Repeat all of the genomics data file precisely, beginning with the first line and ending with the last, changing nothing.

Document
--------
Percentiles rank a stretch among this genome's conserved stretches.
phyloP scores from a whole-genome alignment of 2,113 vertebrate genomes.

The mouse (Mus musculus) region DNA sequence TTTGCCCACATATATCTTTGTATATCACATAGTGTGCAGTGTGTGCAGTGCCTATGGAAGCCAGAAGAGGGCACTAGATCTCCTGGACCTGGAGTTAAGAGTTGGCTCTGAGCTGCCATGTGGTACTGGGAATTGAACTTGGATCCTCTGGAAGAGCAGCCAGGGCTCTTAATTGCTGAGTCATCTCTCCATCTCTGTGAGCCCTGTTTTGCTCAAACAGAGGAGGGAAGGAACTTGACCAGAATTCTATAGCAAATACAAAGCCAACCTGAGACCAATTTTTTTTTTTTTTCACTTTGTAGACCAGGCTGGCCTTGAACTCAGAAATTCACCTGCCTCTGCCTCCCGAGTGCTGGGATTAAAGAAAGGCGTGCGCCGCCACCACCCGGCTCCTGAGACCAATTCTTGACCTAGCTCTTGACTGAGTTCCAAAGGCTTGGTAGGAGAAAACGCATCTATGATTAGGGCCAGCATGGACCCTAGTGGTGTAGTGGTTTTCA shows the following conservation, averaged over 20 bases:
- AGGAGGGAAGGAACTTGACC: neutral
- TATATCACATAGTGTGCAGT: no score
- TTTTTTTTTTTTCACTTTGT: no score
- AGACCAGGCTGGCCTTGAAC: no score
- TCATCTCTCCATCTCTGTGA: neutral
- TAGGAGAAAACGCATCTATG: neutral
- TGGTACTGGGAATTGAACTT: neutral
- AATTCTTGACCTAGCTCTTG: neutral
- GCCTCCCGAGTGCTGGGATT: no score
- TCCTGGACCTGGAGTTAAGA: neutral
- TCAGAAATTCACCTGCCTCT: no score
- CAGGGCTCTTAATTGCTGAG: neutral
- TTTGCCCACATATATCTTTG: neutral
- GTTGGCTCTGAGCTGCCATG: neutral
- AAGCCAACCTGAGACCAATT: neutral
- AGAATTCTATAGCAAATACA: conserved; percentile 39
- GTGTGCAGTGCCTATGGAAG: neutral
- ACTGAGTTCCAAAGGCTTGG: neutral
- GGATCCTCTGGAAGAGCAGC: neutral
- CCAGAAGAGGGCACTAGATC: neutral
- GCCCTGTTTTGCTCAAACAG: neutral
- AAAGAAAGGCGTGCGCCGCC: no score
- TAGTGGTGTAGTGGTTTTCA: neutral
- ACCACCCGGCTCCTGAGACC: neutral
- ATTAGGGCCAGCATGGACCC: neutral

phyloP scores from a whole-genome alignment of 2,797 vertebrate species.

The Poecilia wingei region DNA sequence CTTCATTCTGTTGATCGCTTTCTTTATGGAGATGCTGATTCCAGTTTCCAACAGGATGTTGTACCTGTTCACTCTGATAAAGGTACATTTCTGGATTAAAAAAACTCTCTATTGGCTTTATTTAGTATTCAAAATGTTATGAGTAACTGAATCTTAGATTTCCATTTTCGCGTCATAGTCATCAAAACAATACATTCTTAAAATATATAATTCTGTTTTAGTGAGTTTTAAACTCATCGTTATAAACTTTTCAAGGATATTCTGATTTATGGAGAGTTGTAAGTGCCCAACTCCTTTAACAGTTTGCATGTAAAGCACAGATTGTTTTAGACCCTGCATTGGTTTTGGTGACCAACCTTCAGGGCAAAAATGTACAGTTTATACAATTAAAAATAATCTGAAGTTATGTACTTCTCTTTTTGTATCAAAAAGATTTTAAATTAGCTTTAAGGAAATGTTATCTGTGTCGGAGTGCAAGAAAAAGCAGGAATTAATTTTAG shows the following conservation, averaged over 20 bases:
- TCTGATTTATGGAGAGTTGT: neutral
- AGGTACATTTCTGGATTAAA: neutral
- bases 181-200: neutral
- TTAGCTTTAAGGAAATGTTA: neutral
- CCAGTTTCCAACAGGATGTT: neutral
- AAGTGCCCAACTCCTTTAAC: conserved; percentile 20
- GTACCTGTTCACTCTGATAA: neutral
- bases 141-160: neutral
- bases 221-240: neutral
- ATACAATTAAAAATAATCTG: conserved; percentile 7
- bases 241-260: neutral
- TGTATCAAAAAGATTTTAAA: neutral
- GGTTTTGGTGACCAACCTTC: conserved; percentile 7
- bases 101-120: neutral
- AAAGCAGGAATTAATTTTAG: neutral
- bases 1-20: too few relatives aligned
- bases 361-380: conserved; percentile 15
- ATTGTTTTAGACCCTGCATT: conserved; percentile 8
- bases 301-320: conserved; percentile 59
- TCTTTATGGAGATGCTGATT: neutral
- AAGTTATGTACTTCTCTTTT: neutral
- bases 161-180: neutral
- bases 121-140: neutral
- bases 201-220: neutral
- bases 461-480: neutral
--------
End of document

Percentiles rank a stretch among this genome's conserved stretches.
phyloP scores from a whole-genome alignment of 2,113 vertebrate genomes.

The mouse (Mus musculus) region DNA sequence TTTGCCCACATATATCTTTGTATATCACATAGTGTGCAGTGTGTGCAGTGCCTATGGAAGCCAGAAGAGGGCACTAGATCTCCTGGACCTGGAGTTAAGAGTTGGCTCTGAGCTGCCATGTGGTACTGGGAATTGAACTTGGATCCTCTGGAAGAGCAGCCAGGGCTCTTAATTGCTGAGTCATCTCTCCATCTCTGTGAGCCCTGTTTTGCTCAAACAGAGGAGGGAAGGAACTTGACCAGAATTCTATAGCAAATACAAAGCCAACCTGAGACCAATTTTTTTTTTTTTTCACTTTGTAGACCAGGCTGGCCTTGAACTCAGAAATTCACCTGCCTCTGCCTCCCGAGTGCTGGGATTAAAGAAAGGCGTGCGCCGCCACCACCCGGCTCCTGAGACCAATTCTTGACCTAGCTCTTGACTGAGTTCCAAAGGCTTGGTAGGAGAAAACGCATCTATGATTAGGGCCAGCATGGACCCTAGTGGTGTAGTGGTTTTCA shows the following conservation, averaged over 20 bases:
- AGGAGGGAAGGAACTTGACC: neutral
- TATATCACATAGTGTGCAGT: no score
- TTTTTTTTTTTTCACTTTGT: no score
- AGACCAGGCTGGCCTTGAAC: no score
- TCATCTCTCCATCTCTGTGA: neutral
- TAGGAGAAAACGCATCTATG: neutral
- TGGTACTGGGAATTGAACTT: neutral
- AATTCTTGACCTAGCTCTTG: neutral
- GCCTCCCGAGTGCTGGGATT: no score
- TCCTGGACCTGGAGTTAAGA: neutral
- TCAGAAATTCACCTGCCTCT: no score
- CAGGGCTCTTAATTGCTGAG: neutral
- TTTGCCCACATATATCTTTG: neutral
- GTTGGCTCTGAGCTGCCATG: neutral
- AAGCCAACCTGAGACCAATT: neutral
- AGAATTCTATAGCAAATACA: conserved; percentile 39
- GTGTGCAGTGCCTATGGAAG: neutral
- ACTGAGTTCCAAAGGCTTGG: neutral
- GGATCCTCTGGAAGAGCAGC: neutral
- CCAGAAGAGGGCACTAGATC: neutral
- GCCCTGTTTTGCTCAAACAG: neutral
- AAAGAAAGGCGTGCGCCGCC: no score
- TAGTGGTGTAGTGGTTTTCA: neutral
- ACCACCCGGCTCCTGAGACC: neutral
- ATTAGGGCCAGCATGGACCC: neutral

phyloP scores from a whole-genome alignment of 2,797 vertebrate species.

The Poecilia wingei region DNA sequence CTTCATTCTGTTGATCGCTTTCTTTATGGAGATGCTGATTCCAGTTTCCAACAGGATGTTGTACCTGTTCACTCTGATAAAGGTACATTTCTGGATTAAAAAAACTCTCTATTGGCTTTATTTAGTATTCAAAATGTTATGAGTAACTGAATCTTAGATTTCCATTTTCGCGTCATAGTCATCAAAACAATACATTCTTAAAATATATAATTCTGTTTTAGTGAGTTTTAAACTCATCGTTATAAACTTTTCAAGGATATTCTGATTTATGGAGAGTTGTAAGTGCCCAACTCCTTTAACAGTTTGCATGTAAAGCACAGATTGTTTTAGACCCTGCATTGGTTTTGGTGACCAACCTTCAGGGCAAAAATGTACAGTTTATACAATTAAAAATAATCTGAAGTTATGTACTTCTCTTTTTGTATCAAAAAGATTTTAAATTAGCTTTAAGGAAATGTTATCTGTGTCGGAGTGCAAGAAAAAGCAGGAATTAATTTTAG shows the following conservation, averaged over 20 bases:
- TCTGATTTATGGAGAGTTGT: neutral
- AGGTACATTTCTGGATTAAA: neutral
- bases 181-200: neutral
- TTAGCTTTAAGGAAATGTTA: neutral
- CCAGTTTCCAACAGGATGTT: neutral
- AAGTGCCCAACTCCTTTAAC: conserved; percentile 20
- GTACCTGTTCACTCTGATAA: neutral
- bases 141-160: neutral
- bases 221-240: neutral
- ATACAATTAAAAATAATCTG: conserved; percentile 7
- bases 241-260: neutral
- TGTATCAAAAAGATTTTAAA: neutral
- GGTTTTGGTGACCAACCTTC: conserved; percentile 7
- bases 101-120: neutral
- AAAGCAGGAATTAATTTTAG: neutral
- bases 1-20: too few relatives aligned
- bases 361-380: conserved; percentile 15
- ATTGTTTTAGACCCTGCATT: conserved; percentile 8
- bases 301-320: conserved; percentile 59
- TCTTTATGGAGATGCTGATT: neutral
- AAGTTATGTACTTCTCTTTT: neutral
- bases 161-180: neutral
- bases 121-140: neutral
- bases 201-220: neutral
- bases 461-480: neutral